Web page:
Why Marketers Should Skip the War and Eat the Soup
A few years ago I sat in on a marketing class at Concordia University. I was downtown and had some time on my hands so I went to class and listened to what the next generation of people was learning.Â The age difference was only about 3 years between me and the students but it was fascinating to listen to what the professor was talking about. At one point Â I noticed that many of the students were reading The Art of War by Sun Tzu. A staple of business schools for years, many MBA programs list it as required reading.
I thought the application of the book was bullshit. They were reading the wrong text. The lessons of Sun Tzu are parables that donâ€™t fit the modern marketing and business model. Instead of reading The Art of War, they need to read Learning to Eat Soup with a Knife by John A. Nagl and watch The Fog of War, a documentary by Errol Morris. Business people, and to a degree marketing people, use many of the same ideas as modern-day politicians and militaries.
Why The Art of War Fails Marketers
The Art of Warâ€™s primary drawback comes from envisioning conflict as a pitched battle (in a modern context often called symmetrical war). The Art of War focuses on engaging opponents when theyâ€™re in the open and leadership as a top-down model. Emphasized command structures do not, unfortunately, translate well into a modern context.
For instance, much of the text involves the importance of posture, with success defined as both a psychological and physical element. However, putting on a brave face is no substitute for competence. Another flaw is the notion that â€œhe who occupies the field of battle first and awaits his enemy is at ease and he who comes later to the scene rushes into the fight weary.â€
Unfortunately you (or your company) canâ€™t take Â a set position or Â youâ€™ll be surpassed by those who remain on the move. The constant level of change in the field means conditions change rapidly and those who remain at ease will lose their advantage to an opponent who stays alert and ready to adapt. Â
Why Marketers Need to Eat Soup with a Knife
In contrast to the ancient philosophies of Sun Tzu, Learning to Eat Soup with a Knife deals with the counter-insurgency efforts of the British during the Malay Emergency and contrasts them with the tactics and strategies used by the U.S. military in Vietnam when it was faced with asymmetrical warfare. Since competition in todayâ€™s business world more closely resembles counter-insurgency than the traditional battlefields of old, marketers can benefit from understanding what makes counter insurgency battle plans successful.
Nagl identifies individual military structure as the primary difference between U.S. and British strategies. Â The U.S. model relied on a top-down structure that followed strict dogmas on troop engagement. The system didnâ€™t offer flexibility, so the U.S. had difficulty making tactical changes to counter their opposition. Â Â This approach led to pointless campaigns that wasted massive resources, time, and manpower.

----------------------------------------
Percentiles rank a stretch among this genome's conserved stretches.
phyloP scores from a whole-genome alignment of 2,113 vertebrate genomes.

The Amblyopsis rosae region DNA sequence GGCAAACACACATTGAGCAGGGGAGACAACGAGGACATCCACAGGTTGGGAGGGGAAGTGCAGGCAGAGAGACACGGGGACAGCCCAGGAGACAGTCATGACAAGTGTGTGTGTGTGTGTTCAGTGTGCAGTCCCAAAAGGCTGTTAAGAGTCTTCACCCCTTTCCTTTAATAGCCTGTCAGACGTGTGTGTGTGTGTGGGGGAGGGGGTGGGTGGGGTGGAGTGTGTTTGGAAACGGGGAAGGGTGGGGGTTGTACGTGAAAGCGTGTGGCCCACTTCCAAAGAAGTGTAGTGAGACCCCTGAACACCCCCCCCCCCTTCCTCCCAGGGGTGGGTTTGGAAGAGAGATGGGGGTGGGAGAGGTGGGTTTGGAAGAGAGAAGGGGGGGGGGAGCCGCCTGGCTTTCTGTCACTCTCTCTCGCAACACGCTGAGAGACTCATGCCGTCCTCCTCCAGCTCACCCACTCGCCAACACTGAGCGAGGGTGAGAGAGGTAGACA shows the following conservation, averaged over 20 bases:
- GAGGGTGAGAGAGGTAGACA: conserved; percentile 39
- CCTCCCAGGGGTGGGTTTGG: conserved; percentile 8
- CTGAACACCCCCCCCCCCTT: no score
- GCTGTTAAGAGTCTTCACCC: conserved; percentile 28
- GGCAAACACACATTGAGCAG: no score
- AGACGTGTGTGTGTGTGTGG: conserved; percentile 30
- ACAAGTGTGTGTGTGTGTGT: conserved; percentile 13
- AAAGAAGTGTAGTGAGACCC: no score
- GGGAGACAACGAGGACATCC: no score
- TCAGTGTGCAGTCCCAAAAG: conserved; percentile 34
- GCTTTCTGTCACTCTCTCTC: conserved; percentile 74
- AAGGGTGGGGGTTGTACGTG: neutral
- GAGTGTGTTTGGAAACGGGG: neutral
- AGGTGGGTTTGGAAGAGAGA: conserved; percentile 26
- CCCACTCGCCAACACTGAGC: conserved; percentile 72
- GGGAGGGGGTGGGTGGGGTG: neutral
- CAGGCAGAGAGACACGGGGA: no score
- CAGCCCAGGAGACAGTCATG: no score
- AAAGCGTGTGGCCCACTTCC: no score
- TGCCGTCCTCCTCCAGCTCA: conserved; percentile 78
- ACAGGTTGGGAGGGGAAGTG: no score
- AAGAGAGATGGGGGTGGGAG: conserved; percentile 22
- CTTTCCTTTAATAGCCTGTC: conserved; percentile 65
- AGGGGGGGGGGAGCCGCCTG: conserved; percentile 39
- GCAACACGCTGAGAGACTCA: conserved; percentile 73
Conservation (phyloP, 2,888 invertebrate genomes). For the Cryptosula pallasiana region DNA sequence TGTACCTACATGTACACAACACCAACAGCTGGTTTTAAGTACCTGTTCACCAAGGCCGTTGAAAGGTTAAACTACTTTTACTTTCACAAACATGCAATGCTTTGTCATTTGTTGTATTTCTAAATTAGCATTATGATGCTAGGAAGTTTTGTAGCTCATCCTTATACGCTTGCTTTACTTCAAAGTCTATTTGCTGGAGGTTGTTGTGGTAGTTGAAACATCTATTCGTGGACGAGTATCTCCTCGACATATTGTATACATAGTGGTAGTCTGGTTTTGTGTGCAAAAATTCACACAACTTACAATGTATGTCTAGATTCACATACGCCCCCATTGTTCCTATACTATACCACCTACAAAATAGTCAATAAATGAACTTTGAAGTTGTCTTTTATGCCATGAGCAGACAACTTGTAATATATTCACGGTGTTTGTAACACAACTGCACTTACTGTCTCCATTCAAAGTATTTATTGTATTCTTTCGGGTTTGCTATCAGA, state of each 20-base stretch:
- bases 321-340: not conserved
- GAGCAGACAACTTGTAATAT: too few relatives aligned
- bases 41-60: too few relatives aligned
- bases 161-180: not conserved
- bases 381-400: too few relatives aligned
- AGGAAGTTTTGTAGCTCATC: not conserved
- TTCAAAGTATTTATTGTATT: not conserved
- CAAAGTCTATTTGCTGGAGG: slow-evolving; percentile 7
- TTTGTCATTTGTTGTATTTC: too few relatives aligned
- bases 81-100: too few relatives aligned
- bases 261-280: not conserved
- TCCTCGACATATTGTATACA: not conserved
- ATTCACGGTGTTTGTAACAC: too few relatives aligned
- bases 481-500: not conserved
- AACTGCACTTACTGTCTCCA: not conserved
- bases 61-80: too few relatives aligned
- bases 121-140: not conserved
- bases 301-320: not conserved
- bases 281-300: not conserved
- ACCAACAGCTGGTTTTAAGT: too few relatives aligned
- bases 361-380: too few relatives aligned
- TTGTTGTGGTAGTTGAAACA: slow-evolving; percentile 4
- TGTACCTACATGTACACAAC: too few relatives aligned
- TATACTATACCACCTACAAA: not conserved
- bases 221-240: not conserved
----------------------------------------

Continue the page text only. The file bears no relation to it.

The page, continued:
In contrast, the British model emphasized a bottom-up model. Â Each unit had the flexibility to conduct operations based on the most immediate information available. Ideas trickled up to command. Regiments had individual styles, so particular way was designated the standard.
With no single way to conduct affairs, British forces had a high level of adaptability to new threats and changes, the key to their success. Â Above all else, adaptability provides the primary means to survive and win. Â The same principles hold true for marketers.
The Lessons of War
In Errol Morrisâ€™s documentary, Â The Fog of War, there are multiples lessons that every marketer needs. In the first half, Morris highlights the need for empathy, proportionality, and the capacity to learn. In the second half, Morris reminds us that even if you have the data, the knowhow, and the resources to conduct a campaign, it can still fail. All told, I took away 11 lessons from the film:
1.Â Â Â Â Empathize with your enemy
2.Â Â Â Â Rationalization will not save us
3.Â Â Â Â There’s something beyond one’s self
4.Â Â Â Â Maximize efficiency
5.Â Â Â Â Proportionality should be a guideline in war
6.Â Â Â Â Get the data
7.Â Â Â Â Belief and seeing are often both wrong
8.Â Â Â Â Be prepared to re-examine your reasoning
9.Â Â Â Â In order to do good, you may have to engage in evil
10.Â Never say never
11.Â You can’t change human nature
As a marketer, you can implement the lessons from both the book and the film to improve the effectiveness of your campaign. Overall the message of the film is learn from oneâ€™s mistakes but pay careful attention to lesson numbers one and four. Empathize with your audience. Provide them with the information that they will deem important and always make sure you never over saturate them. Be proportional in how you present your ideas to them.
To have a more effective mindset for todayâ€™s business world, we need to change the way we think. The old lessons of Sun Tzu donâ€™t really fit a constantly changing environment. Business is adapting and evolving at not a continuously faster rate. New models for management and business arise constantly, which requires the ability to adapt on the go. If you want to understand how to make sure your business or strategy becomes efficient, then look to Nagl and Morris for insight and leave Sun Tzu on the shelf.